I’m going to share my standing on abortion. If you want to just read the story, it’s below the line.
I have been pro-choice since the take on abortion became such a huge travesty in our nation. Now why is that? Well, all of the traditional examples hold true for me—I wouldn’t want have to birth a baby I conceived through rape, and neither should any woman. That’s worse than disgusting to force on a person. Also, currently, I am a teenager. And yes, I have protected sex. Now, if something were to happen: 1.) I am currently finishing my first year in University. I don’t have the time or money to support a child. Of course, adoption would always be an option for someone who can healthily and readily care for their fetus—I am not one of those people. At least not currently! I am 4’9” and getting no taller, with a weight that constantly stays between 80-90lbs. I shouldn’t have to convince anyone that this is not safe for a teen mother.
But don’t go off of that and make some horrid decision. I said I’d share a story, and so I am.
I have a twin sister, Erin. She actually has a blog around here. She and I were teensie-premie babies. My mother is not much taller than me, and maybe weighed twenty or so pounds more than I do now when she was first pregnant. Now, carrying twins already entails several medical risk—any amount of multiples does. These risks are to both the mother and the babies. My mother, tiny as she is, immediately started facing several problems. She was ill all day, every day, and could hardly move out of bed. She had her own job as a real estate agent at the time, and eventually she had to take leave. She became thin. Thin. Because she was so sick all the time. And do you know what happened? She was rushed to the ER multiple times, to the point where they decided she needed to stay there to be taken care of. While there, they took several blood tests, hundreds of finger pricks and loads of medicine. Several times a night nurses would come in to check my mother’s heart rate and to give her an ultrasound to check that we were still alive.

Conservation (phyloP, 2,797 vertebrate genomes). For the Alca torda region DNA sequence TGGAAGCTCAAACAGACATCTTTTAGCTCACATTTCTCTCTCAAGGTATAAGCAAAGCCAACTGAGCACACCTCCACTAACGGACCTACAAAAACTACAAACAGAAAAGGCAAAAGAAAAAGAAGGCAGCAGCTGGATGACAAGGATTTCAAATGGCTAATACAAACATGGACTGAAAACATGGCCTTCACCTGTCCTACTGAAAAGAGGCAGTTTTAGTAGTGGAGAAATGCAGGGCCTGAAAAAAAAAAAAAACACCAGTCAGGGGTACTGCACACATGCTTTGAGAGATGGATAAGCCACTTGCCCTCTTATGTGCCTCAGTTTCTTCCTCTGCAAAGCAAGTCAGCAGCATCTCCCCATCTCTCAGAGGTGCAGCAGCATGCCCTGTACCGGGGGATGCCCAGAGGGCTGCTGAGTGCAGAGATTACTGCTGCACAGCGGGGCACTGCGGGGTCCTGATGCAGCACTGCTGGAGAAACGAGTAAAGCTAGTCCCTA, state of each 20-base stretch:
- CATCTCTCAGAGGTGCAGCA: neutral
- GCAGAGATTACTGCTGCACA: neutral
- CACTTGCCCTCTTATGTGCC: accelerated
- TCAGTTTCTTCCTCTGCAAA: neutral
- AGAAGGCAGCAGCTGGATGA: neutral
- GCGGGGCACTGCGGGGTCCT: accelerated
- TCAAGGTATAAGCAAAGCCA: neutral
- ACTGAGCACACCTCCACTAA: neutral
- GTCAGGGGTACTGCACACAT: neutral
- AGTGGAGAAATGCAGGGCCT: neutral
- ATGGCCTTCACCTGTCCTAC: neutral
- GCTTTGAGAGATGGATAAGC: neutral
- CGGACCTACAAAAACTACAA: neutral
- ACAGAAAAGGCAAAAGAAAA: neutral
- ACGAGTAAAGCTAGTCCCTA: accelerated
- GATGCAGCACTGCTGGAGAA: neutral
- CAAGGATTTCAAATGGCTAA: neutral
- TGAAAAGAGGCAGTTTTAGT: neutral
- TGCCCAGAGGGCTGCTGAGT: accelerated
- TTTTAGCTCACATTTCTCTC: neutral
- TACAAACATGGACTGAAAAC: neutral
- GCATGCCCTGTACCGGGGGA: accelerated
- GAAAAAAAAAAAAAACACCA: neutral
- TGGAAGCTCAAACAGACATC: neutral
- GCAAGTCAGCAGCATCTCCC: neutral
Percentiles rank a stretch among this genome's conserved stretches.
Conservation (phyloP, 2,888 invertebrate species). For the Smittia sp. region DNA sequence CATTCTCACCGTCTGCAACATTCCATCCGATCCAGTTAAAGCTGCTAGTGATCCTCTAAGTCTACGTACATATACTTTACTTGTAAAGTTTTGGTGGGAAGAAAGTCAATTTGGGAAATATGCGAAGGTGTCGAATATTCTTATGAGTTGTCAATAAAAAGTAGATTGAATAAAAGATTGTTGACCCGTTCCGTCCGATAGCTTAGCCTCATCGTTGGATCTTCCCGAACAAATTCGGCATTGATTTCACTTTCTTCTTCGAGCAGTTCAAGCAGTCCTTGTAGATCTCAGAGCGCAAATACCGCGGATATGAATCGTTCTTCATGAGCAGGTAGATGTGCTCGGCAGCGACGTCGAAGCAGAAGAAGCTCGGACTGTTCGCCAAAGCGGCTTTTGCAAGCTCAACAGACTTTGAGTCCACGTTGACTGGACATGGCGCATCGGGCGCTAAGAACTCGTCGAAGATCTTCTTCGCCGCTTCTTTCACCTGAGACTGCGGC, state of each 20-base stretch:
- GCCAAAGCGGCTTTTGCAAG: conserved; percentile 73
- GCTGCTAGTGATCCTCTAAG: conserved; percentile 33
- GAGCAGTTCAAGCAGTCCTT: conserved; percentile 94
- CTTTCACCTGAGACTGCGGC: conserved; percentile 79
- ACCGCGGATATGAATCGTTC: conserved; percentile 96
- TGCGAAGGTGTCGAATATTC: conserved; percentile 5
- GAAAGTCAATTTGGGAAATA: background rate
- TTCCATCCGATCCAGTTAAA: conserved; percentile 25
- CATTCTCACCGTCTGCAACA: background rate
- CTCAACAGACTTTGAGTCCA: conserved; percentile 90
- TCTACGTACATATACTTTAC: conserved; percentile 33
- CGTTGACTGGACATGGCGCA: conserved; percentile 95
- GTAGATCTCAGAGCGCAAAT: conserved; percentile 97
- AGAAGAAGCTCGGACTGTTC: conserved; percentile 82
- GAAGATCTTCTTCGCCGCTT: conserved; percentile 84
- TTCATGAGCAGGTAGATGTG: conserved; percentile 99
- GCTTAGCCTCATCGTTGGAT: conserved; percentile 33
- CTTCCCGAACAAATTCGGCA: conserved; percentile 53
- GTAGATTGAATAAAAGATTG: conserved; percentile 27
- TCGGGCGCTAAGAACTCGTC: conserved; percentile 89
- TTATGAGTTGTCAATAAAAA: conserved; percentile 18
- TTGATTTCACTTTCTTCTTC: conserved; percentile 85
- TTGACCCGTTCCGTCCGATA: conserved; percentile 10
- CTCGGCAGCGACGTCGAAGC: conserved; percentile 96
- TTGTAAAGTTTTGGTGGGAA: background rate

At one point this ordeal seemed to the doctor that it could only go one way, and that was in the result of my mother’s death. And you know what that doctor did? He asked my dad what he wanted to do. Not my mom, only because she was unable to give this answer. And you know what my dad said? Ask her mother. My grandmother, who has been a nurse all her life was entrusted to make the final decision to allow my mother to give birth to us at 20 weeks. This would have meant my sister and I would have fit in each hand, We would have been blind. The survival rate for a baby born 21 weeks or earlier currently is 0%. My grandmother, knowing this and knowing that doing it would save her daughter, chose instead for us to stay in the womb. She did this because she knew that my mother, if given the choice, would have rather died if we had died by being taken away. She would have rather died for my sister and I to live.